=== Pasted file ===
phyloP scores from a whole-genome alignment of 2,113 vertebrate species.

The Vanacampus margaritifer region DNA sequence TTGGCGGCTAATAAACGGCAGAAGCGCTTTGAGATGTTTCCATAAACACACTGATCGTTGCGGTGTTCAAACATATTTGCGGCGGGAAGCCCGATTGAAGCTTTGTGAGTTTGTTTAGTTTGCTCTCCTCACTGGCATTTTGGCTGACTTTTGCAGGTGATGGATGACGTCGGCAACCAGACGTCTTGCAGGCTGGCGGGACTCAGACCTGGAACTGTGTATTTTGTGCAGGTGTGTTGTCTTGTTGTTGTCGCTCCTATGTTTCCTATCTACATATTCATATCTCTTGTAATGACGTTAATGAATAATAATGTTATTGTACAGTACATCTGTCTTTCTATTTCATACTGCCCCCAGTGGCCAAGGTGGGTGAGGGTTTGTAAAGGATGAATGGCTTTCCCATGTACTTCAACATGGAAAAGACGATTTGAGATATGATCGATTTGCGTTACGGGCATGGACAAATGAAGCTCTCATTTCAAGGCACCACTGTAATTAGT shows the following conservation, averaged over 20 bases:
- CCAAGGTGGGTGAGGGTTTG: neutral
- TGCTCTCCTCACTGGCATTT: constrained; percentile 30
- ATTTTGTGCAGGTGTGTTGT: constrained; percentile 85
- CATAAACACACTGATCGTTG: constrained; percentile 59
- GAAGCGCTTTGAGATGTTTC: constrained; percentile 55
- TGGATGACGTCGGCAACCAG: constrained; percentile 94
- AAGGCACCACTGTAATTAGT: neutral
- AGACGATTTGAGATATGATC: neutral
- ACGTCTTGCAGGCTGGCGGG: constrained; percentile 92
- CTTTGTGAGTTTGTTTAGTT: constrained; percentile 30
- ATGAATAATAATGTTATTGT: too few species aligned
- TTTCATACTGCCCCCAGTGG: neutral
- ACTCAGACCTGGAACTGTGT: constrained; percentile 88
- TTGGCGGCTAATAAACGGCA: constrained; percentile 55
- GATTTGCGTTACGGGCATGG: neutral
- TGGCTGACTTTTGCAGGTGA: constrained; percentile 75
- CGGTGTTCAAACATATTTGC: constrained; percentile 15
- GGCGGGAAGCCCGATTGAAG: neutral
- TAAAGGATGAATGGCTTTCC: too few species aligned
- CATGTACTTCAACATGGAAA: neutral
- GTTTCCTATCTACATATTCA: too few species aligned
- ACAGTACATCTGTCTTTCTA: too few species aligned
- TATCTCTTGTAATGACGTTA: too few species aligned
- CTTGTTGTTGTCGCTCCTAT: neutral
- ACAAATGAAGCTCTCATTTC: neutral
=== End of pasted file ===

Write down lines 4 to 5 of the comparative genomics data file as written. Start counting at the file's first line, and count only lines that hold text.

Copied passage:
- TGCTCTCCTCACTGGCATTT: constrained; percentile 30
- ATTTTGTGCAGGTGTGTTGT: constrained; percentile 85